HL Deb 20 December 1967 vol 287 cc1441-3

2.52 p.m.


My Lords, with the permission of the House, may I now make a Statement about legal education. Training for the legal profession is a field in which a number of academic and professional bodies are actively concerned, and in which they are doing very good work. Nevertheless, it is also a matter in which the public have a very real interest. The administration of justice itself depends upon there being an adequate supply of lawyers properly trained for their profession. I have come to the conclusion that the efforts of the professional and academic bodies would be fortified, and the public interest served, by the setting up of a Committee to promote co-ordination between these bodies and to give advice on the many aspects of this problem which are now arising and will continue to arise.

After consultation with the Senate of the Four Inns of Court, the Bar Council, the Law Society, the Society of Public Teachers of Law and the Association of Law Teachers, and with their full agreement, I have therefore appointed a Committee with the following terms of reference: 1. To advance legal education in England and Wales by furthering co-operation between the different bodies now actively engaged upon legal education; 2. To consider and make recommendations upon training for a legal professional qualification in the two branches of the legal profession, with particular reference to:

  1. (a) The contribution which can be made by the Universities and Colleges of Further Education, and
  2. (b) The provision of training by the Law Society and the Council of Legal Education, the co-ordination of such training, and of qualifying examinations relating thereto;
3. To consider and make recommendations upon such other matters relating to legal education as the Lord Chancellor may from time to time refer to it or as the Committee itself, with the approval of the Lord Chancellor, decides to consider.

The Chairman of the Committee will be Mr. Justice Ormrod, and its other members will be:

Mr. Arthur L. Armitage, M.A., LL.B., the President of Queens' College, Cambridge, and President of the Society of Public Teachers of Law;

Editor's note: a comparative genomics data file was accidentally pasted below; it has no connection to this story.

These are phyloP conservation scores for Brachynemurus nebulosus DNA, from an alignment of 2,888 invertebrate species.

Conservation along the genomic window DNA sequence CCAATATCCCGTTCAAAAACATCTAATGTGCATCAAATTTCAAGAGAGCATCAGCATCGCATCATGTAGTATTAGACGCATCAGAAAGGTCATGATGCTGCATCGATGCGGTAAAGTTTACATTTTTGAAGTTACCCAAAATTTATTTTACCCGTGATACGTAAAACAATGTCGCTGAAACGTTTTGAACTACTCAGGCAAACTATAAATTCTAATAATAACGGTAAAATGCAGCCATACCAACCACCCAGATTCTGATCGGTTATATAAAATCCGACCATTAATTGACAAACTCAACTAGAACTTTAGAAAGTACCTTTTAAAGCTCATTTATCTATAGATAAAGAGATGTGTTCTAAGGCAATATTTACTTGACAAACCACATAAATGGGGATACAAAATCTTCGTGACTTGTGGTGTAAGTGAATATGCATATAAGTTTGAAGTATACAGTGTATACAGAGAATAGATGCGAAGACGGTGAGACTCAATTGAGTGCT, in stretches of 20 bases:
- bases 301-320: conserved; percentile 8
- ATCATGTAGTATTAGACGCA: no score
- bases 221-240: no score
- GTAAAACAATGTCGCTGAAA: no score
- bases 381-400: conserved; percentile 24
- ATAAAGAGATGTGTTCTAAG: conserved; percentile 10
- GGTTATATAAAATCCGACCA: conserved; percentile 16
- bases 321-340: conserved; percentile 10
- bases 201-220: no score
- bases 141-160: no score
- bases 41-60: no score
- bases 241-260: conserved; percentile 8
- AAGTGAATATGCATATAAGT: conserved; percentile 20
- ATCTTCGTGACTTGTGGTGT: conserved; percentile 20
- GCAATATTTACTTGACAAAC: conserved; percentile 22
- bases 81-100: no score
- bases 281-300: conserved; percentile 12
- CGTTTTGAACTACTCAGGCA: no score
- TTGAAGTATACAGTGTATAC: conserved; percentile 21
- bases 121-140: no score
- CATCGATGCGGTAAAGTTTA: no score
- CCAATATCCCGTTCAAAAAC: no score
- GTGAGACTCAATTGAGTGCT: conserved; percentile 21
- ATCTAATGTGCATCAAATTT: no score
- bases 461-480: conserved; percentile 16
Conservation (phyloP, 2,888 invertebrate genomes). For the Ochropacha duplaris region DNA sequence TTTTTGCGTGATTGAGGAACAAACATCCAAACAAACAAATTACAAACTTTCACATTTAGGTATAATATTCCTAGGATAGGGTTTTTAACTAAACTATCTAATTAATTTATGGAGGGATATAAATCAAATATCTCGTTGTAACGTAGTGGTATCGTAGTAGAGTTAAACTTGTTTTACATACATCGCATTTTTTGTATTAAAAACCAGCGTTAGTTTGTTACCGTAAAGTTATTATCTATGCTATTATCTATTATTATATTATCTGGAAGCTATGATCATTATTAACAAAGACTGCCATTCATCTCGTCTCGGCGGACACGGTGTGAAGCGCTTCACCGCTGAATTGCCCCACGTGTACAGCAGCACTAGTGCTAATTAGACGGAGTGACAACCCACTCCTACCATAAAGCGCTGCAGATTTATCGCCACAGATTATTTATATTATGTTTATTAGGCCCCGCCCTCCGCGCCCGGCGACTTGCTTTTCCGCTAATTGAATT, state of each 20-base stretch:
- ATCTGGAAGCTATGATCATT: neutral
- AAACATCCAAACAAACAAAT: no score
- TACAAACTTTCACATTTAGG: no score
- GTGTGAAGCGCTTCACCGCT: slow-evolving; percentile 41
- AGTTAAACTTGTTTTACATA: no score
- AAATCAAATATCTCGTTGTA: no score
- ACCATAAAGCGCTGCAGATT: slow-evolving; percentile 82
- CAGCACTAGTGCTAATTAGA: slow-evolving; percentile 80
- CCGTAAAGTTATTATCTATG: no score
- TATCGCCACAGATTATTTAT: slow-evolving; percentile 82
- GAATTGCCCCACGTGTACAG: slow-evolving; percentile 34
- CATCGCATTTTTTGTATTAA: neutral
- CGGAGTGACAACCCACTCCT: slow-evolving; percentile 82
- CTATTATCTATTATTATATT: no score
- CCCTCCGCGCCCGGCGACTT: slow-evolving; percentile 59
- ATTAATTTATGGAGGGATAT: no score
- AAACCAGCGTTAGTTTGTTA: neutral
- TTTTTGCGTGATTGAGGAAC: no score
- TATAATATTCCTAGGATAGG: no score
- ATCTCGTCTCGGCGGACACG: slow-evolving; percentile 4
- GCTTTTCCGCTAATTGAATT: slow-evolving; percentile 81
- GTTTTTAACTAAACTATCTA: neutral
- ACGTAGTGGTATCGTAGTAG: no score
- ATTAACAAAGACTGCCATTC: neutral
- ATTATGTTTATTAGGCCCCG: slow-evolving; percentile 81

Mr. Peter Bristow, Q.C., of the Senate and the Bar Council;

Professor Francis R. Crane, LL.B., Professor of Law at Queen Mary College, University of London, and a member of the Society of Public Teachers of Law;

Mr. Robin Dunn, Q.C., of the Senate and the Bar Council;

Mr. Martin L. Edwards, Chairman of the Education and Training Committee of the Council of the Law Society;

Mr. L. C. B. Gower, M.B.E., one of the Law Commissioners;

Mr. Derek Hodgson, Q.C., of the Senate and the Bar Council;

Dr Stanley B. Marsh, B.Com., LL.B., Ph.D., who is Vice-Chairman of the Association of Law Teachers and Head of the Law Department at the College of Commerce, Manchester;

Professor Sir George Pickering, F.R.S., M.D., F.R.C.P., Regius Professor of Medicine, Oxford University;

Mr. John Renwick, who is President of the Law Society;

Mr. Henry E. Sargent, who is Vice-President of the Law Society;

Mr. George Seabrooke, Chairman of the Association of Law Teachers; and

Professor John F. Wilson, M.A., who is Professor of Law at the University of Southampton and a member of the Society of Public Teachers of Law.


My Lords, may I thank the noble and learned Lord the Lord Chancellor for making this very full- Statement on a subject which is of great importance to the legal profession. For my part, I welcome the announcement that a Committee of this kind—and it is a very strong Committee—should be appointed for this task, and I would express the hope, which I believe the Lord Chancellor shares, that this will lead to something for which I think he and I have for many years hoped; that is, speedier co-ordination between the various bodies and the speedier creation of a common system of education, so far as possible, for the two branches of the legal profession.


My Lords, I am very grateful to the noble and learned Viscount for what he has said. The subject to which he has referred, in which I am equally interested, will certainly be among the first matters which this Committee will consider.